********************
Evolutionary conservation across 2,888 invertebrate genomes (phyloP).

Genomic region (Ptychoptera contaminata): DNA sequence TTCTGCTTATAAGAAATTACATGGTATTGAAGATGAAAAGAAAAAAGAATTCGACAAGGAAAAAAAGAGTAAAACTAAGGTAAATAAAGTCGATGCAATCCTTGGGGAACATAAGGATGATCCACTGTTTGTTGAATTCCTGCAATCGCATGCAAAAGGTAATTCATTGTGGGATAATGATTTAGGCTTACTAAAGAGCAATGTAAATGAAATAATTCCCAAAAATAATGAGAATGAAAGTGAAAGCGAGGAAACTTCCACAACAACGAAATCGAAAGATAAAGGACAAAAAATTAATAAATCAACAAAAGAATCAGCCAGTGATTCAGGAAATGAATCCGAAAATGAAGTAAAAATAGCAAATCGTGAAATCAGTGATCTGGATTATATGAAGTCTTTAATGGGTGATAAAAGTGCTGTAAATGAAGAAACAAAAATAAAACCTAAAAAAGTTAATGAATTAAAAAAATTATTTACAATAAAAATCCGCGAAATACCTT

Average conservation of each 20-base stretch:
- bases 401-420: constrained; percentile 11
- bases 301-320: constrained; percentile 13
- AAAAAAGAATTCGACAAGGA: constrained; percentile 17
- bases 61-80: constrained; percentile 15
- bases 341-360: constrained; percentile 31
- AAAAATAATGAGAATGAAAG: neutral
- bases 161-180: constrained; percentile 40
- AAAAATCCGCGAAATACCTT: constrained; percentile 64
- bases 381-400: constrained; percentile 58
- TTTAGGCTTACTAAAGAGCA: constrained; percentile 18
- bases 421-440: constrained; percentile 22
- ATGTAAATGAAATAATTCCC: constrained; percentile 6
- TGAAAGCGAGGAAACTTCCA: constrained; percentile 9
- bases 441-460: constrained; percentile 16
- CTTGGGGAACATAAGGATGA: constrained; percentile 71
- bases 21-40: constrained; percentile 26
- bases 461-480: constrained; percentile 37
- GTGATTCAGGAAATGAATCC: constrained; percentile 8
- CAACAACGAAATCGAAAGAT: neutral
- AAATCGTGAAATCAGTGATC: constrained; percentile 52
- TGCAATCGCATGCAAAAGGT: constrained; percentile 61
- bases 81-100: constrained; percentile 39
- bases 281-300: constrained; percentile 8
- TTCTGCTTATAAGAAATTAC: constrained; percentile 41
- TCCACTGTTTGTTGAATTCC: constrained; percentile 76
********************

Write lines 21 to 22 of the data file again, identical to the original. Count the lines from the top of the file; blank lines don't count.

- GTGATTCAGGAAATGAATCC: constrained; percentile 8
- CAACAACGAAATCGAAAGAT: neutral